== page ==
How do I borrow from inside async task inside a loop?

I'm having trouble with this async task. The idea here is to run a bunch of async tasks that may or may not end. So I'm trying to join_all() in order to await on all of them to stop so I can borrow from my_vecs here.

use futures::future::{join_all};

#[async_std::main]
async fn main() -> Result<(), Box<dyn std::error::Error>> {
    
    let mut futures: Vec<_> = vec![];

    let my_vecs: Vec<i32> = vec![1,2,3,4];

    for a_vec in my_vecs.iter()
    {
        let handel = async_std::task::spawn(async move {
            let b = a_vec + 1;
        });
        futures.push(handel);
    }

    join_all(futures).await;
    Ok(())
}

But as you might guess that's a no go:

  --> src/main.rs:10:18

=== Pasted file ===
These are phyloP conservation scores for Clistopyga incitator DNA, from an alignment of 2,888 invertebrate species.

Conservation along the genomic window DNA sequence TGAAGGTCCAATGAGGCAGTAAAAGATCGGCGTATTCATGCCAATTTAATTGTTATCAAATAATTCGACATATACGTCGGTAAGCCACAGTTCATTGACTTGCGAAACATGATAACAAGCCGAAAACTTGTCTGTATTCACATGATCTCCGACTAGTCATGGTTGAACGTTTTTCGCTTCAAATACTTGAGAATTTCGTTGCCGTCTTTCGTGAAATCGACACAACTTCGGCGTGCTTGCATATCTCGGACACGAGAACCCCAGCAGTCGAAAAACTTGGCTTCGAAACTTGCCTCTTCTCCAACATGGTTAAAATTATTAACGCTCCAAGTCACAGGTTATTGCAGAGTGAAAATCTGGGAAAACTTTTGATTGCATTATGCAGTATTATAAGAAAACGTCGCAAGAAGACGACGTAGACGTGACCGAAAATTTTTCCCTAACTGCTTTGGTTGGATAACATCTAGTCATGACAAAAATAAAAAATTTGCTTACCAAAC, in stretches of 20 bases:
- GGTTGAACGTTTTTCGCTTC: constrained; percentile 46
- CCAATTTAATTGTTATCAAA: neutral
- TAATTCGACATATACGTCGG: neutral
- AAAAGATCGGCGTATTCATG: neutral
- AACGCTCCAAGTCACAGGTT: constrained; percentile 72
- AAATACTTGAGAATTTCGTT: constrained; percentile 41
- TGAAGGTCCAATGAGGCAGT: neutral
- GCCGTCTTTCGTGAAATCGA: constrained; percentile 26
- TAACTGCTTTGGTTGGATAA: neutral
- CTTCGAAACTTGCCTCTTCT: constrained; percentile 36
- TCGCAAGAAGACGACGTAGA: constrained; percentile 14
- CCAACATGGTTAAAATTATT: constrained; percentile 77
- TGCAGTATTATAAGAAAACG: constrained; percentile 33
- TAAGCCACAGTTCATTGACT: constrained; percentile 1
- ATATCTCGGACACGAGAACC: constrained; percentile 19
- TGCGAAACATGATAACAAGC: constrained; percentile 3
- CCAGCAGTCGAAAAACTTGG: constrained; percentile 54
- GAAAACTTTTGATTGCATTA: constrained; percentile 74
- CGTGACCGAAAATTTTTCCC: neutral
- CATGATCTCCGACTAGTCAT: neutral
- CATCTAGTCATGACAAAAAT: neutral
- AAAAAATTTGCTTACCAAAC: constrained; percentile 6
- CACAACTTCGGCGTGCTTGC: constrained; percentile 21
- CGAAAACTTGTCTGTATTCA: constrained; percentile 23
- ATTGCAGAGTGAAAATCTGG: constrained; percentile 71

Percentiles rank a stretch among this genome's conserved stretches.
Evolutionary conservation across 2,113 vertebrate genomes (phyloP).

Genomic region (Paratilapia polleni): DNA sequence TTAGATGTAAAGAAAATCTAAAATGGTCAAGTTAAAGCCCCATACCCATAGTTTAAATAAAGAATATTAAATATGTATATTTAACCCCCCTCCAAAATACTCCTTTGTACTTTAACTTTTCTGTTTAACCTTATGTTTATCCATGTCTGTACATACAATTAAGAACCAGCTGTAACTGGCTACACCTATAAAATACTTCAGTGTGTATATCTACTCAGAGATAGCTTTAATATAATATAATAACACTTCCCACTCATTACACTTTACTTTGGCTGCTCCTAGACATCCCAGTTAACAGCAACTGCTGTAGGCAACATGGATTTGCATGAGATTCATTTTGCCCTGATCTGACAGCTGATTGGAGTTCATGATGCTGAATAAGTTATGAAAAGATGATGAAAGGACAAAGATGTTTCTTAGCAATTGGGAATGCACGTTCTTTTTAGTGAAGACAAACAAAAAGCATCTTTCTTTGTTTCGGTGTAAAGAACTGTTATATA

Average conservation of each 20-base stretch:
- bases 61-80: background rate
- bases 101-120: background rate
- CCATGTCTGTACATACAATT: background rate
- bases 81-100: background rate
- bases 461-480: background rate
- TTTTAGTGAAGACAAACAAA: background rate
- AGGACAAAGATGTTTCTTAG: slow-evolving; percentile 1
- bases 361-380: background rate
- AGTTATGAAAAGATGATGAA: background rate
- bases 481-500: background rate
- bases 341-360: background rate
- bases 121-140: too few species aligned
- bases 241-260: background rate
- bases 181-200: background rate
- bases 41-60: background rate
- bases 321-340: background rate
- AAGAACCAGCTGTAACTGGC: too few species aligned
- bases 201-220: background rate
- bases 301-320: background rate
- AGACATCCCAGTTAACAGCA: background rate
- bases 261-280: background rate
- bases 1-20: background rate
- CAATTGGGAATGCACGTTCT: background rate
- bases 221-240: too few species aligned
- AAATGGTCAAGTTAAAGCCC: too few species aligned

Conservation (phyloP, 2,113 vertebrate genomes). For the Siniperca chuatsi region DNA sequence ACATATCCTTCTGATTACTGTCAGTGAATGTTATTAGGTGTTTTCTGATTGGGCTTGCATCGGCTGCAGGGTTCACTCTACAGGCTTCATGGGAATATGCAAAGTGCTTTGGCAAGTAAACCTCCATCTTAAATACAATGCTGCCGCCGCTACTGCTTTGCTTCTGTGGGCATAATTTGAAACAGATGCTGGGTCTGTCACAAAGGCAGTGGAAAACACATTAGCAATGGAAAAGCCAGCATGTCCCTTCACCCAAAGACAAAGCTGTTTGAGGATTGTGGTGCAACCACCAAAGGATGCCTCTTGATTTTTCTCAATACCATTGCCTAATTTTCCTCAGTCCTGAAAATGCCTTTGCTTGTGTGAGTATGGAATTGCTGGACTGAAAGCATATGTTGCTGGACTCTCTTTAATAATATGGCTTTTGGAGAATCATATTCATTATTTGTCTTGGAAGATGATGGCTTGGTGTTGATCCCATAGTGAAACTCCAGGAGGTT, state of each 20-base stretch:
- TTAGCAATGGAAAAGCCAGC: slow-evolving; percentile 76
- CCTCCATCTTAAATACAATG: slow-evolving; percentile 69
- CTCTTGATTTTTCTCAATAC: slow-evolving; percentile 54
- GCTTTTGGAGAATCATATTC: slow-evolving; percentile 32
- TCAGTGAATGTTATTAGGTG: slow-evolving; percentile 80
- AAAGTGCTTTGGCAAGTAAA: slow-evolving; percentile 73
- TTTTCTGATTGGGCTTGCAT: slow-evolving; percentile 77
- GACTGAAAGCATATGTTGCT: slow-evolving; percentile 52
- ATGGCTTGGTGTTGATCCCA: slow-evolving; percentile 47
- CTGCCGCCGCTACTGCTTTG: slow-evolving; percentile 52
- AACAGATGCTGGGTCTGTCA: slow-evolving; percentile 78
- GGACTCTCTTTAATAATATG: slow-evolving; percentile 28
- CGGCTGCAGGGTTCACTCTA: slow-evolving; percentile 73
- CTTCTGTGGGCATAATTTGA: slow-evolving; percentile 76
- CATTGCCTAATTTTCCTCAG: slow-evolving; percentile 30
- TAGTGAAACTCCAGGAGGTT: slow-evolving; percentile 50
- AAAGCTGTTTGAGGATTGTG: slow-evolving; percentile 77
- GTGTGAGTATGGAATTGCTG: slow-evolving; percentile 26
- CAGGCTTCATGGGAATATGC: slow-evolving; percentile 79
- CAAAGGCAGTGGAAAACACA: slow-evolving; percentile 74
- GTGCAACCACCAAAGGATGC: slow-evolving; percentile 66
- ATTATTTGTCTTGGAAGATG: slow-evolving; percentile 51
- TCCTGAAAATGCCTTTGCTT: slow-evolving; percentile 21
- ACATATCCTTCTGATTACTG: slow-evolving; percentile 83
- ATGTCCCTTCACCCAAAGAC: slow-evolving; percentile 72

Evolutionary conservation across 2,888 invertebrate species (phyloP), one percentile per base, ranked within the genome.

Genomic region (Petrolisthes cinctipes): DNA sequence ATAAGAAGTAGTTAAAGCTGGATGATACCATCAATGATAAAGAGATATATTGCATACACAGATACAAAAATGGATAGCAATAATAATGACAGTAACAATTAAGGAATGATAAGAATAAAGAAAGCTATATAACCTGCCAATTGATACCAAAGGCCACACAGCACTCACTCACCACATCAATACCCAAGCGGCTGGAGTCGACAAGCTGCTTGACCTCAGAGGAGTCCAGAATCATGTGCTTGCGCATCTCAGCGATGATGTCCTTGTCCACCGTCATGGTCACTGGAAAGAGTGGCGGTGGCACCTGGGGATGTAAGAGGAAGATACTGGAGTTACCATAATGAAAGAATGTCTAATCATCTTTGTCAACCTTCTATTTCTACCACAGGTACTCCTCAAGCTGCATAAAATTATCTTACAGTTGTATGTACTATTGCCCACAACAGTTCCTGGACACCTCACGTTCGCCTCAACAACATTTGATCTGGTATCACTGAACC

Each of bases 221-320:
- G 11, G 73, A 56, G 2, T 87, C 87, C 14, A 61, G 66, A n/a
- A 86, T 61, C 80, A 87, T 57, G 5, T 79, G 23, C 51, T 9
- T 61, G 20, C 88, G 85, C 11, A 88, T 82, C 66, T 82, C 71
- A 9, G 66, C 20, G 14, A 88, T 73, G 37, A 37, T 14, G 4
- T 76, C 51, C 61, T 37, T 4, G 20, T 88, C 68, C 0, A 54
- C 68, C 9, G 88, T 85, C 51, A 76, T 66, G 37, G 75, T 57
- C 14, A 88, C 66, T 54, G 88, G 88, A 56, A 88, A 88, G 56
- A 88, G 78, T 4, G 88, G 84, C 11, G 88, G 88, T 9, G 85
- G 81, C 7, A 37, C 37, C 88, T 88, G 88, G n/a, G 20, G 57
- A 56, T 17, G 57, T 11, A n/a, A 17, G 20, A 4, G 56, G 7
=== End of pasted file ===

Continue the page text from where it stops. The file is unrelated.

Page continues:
|
10 |     for a_vec in my_vecs.iter()
   |                  ^^^^^^^-------
   |                  |
   |                  borrowed value does not live long enough
   |                  argument requires that `my_vecs` is borrowed for `'static`
...
20 | }
   | - `my_vecs` dropped here while still borrowed

error: aborting due to previous error

I have answered a very similar question here:

1 Like

Thanks for your help. I wonder if you could help me understand whats happening here? Out of all of those options. The only one that would compile for me was the second variation using Arc which I applied like so:

use std::sync::Arc;

#[async_std::main]
async fn main() -> Result<(), Box<dyn std::error::Error>> {
    
    let mut futures: Vec<_> = vec![];
    
    let mut my_vecs: Vec<i32> = vec![1,2,3,4];
    let vec = std::mem::take(&mut my_vecs);